5 Cities Rafters Should Consider for Rapid Relocation

by Jonathan DeesingSeptember 14, 2017

Everyone remembers their first time floating down whitewater rapids – the force of the river, the sound of rushing water, the way the raft bounces in between holes. For as long as rivers have raged, thrill seekers have sought to float down them in flimsy watercraft.

But what do you do when guided rafting tours just aren’t cutting it anymore? If you find yourself bit by the rafting bug, you’re in luck! The U.S. is covered in raging rivers from the wilds of Alaska, down to the swamps of Florida which means there’s a cornucopia of places where rafters can get their fill. Check out these five cities where the whitewater obsessed can catch some big water.
White water rafting on a river .

Portland, Oregon

With hundreds of rainy days each year, Portlanders definitely don’t mind getting wet. So when it comes to river rafting, Portland’s outdoorsy population takes advantage of the abundant whitewater surrounding the city. As the biggest nearby metro area in Oregon, Portland is considered the gateway to the Columbia River Gorge and its multiple tributaries.

Portland’s varying rainfall throughout the year makes for constantly changing rapids that always deliver a surprise. Nearby White Salmon River and the Clackamas River offer great whitewater, while Deschutes River has a little something for everyone. And if you’re into a more relaxing ride, The Big Float down the Willamette River is probably right up your alley.
 Save Download Preview Portland Oregon Panorama. Sunset scene with dramatic sky and light reflections on the Willamette River.

Boise, Idaho

Few towns in America not only allow, but encourage people to float down a river through the middle of town, but Boise is one that does. Starting in Boise’s Barber Park, locals can rent a raft (or a kayak, or a tube,) and float right through town – hopping out at designated points for a break or a snack. You can even hitch a ride back to the top on an hourly shuttle.

Outside of town, Boise residents enjoy access to Idaho’s 3,000+ miles of famous whitewater, including nearby Salmon, Payette, and Snake Rivers. Idahoans love their rivers and the state is a well-known destination for all sorts of river sports including river surfing.
Rafters floating down Snake River Canyon during whitewater rafting trip

Salt Lake City, Utah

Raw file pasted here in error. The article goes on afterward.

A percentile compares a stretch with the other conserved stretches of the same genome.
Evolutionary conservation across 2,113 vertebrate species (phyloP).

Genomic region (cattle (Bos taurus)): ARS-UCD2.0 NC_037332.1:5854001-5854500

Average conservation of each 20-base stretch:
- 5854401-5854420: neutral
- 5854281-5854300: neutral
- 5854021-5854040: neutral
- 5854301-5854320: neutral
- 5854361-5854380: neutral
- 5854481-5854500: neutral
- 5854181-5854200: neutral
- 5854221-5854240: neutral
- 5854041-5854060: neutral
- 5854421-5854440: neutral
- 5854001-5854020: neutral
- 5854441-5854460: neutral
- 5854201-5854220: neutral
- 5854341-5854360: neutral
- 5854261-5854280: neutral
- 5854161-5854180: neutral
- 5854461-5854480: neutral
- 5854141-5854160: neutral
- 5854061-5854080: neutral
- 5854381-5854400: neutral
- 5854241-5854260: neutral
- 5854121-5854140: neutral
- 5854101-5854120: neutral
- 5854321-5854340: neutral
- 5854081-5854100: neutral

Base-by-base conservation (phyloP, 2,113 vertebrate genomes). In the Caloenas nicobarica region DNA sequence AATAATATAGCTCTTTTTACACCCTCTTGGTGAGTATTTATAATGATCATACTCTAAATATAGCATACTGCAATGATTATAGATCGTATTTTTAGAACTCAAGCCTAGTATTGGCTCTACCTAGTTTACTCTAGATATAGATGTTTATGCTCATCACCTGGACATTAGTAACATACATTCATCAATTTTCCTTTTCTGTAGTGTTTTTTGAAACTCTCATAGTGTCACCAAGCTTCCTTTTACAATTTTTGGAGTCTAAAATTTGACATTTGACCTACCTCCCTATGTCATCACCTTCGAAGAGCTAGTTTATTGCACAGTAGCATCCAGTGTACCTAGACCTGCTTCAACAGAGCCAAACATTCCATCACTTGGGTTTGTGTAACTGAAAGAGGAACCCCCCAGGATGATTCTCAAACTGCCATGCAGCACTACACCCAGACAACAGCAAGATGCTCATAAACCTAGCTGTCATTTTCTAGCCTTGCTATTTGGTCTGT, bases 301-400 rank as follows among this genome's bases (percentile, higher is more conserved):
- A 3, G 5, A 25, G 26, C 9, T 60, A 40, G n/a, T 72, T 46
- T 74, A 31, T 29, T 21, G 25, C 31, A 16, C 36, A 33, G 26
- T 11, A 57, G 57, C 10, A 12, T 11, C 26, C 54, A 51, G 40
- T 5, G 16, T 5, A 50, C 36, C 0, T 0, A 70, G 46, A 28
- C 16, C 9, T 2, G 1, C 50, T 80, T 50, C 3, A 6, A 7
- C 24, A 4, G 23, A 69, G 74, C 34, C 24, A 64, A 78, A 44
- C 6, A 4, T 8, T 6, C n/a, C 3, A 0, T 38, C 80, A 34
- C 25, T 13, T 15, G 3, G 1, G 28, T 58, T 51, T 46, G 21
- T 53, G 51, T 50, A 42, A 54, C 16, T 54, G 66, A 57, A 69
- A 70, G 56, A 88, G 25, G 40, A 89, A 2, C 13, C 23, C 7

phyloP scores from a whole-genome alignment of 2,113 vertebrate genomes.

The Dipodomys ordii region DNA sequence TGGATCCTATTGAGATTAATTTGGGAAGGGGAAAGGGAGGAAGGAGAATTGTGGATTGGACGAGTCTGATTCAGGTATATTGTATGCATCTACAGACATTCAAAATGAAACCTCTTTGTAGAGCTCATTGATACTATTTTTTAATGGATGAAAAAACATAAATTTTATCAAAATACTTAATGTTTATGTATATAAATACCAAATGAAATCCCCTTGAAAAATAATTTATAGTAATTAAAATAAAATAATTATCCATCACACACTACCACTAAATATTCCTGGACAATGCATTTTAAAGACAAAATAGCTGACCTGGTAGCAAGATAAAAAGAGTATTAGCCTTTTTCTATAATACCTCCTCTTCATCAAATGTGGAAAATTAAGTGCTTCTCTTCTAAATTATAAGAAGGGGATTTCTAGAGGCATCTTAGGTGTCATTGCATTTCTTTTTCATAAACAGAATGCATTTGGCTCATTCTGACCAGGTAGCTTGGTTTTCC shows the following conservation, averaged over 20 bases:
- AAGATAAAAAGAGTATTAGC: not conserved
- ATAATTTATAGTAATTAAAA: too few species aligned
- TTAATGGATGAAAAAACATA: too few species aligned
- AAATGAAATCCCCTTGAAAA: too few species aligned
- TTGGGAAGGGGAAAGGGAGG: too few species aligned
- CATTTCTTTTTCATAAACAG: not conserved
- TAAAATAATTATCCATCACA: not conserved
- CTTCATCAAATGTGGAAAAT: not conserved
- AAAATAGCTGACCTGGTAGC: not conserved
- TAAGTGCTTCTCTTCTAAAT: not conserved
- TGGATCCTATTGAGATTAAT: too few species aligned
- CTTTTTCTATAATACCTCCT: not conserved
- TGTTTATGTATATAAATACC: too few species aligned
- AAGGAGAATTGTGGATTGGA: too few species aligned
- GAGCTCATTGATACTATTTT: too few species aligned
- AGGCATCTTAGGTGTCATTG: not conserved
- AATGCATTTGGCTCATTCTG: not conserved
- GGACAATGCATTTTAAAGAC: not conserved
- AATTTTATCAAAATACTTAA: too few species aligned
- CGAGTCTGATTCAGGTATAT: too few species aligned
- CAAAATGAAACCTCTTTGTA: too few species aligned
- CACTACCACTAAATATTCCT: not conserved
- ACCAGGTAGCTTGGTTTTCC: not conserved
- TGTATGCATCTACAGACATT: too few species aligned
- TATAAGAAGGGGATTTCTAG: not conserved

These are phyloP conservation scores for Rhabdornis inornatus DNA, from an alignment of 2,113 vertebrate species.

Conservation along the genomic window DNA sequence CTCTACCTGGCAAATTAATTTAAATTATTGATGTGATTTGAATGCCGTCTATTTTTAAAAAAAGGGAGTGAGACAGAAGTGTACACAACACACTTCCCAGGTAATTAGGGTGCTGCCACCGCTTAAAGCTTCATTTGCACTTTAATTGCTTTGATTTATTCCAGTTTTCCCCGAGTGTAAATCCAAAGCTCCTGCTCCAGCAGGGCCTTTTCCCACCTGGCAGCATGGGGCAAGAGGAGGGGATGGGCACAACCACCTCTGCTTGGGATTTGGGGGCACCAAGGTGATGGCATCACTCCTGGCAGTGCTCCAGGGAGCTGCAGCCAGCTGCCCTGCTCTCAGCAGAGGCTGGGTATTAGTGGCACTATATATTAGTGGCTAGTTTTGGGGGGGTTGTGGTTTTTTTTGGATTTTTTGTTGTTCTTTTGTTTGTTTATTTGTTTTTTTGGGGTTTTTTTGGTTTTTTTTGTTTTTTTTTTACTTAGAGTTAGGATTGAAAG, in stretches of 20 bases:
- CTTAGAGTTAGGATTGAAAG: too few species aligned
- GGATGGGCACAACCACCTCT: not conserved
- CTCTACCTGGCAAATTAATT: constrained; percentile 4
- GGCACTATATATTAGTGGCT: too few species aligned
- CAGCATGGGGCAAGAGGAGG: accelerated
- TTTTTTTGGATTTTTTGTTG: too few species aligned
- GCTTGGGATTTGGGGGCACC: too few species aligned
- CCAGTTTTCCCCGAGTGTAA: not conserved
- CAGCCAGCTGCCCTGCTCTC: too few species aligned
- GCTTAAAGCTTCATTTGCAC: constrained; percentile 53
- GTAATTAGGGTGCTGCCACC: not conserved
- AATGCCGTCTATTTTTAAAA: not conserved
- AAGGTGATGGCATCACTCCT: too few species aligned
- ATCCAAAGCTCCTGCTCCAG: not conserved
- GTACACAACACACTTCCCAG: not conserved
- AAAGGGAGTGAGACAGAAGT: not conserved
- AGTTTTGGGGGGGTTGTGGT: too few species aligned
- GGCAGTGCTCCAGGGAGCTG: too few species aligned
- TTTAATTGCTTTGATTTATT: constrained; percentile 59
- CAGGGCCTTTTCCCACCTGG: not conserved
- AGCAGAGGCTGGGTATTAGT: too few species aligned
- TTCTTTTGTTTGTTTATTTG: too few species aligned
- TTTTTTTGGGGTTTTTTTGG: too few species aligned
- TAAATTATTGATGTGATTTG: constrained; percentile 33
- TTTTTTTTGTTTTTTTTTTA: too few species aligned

With its desert climate, few people would expect Salt Lake City to be a hotspot for river rafting. However, SLC offers not just access to nearby mountain streams, but it’s also central to the state’s varied and extensive whitewater options. To the north and south are the Weber and Provo Rivers, which provide scenic views as they wind through mountain valleys. Kayakers, rafters, and floaters alike frequent both rivers, which grant a sweet reprieve on scorching summer days.

Salt Lake is only a few hours south of Idaho’s rivers, and the Green River to the east winds through Wyoming and Colorado before bringing some of its best rapids to eastern Utah. Just a few hours south, locals can enjoy an abundance of rafting in Moab, which features everything from relaxing floats to intense whitewater rapids through sandy red canyons.

Whitewater rafters enjoying the river at Cataract Canyon in Utah
via National Park Service

Modesto, California

Made famous by George Lucas’ American Graffiti, this Central Valley city is situated just a few hours away from some of the best whitewater rafting in the state. While much of California has suffered from the recent drought, lowering river waters and accompanying new rapids have only worked to bolster the local rafting community.

Locals have access to a number of rivers, including the Tuolumne, Kaweah, Merced, and American, which all offer incredible whitewater and scenic vistas. Situated at the edge of the Eldorado and Stanislaus National Forests and Yosemite National Park, Modesto makes a perfect base camp for any outdoors-person.

Rafters enjoying an adventure in California
via Sunshine Rafting

Charleston, West Virginia

Like Salt Lake City and Boise, Charleston is central to rafting in its state. West Virginia is a hub of the rafting world – its myriad of rivers provide a wide range of water, from smooth streams to roaring rapids.

Chief among these is the New River. Ironically, New River is one of the oldest rivers on the continent. It’s also among the most popular whitewater rafting destinations in the East. The New River is divided into three sections – upper, middle, and lower – which all provide a different difficulty level. Moreover, Charleston is just three hours away from the meandering Shenandoah River, which features more family-friendly rapids.

Scenic view of Lower New River Rafting.
via Adventures on the Gorge

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About The Author
Jonathan Deesing
Jonathan Deesing is a home improvement and real estate writer who has written for Auction.com, Modernize, and Apartment Guide. When he's not fixing up his duplex he splits time between running and beekeeping.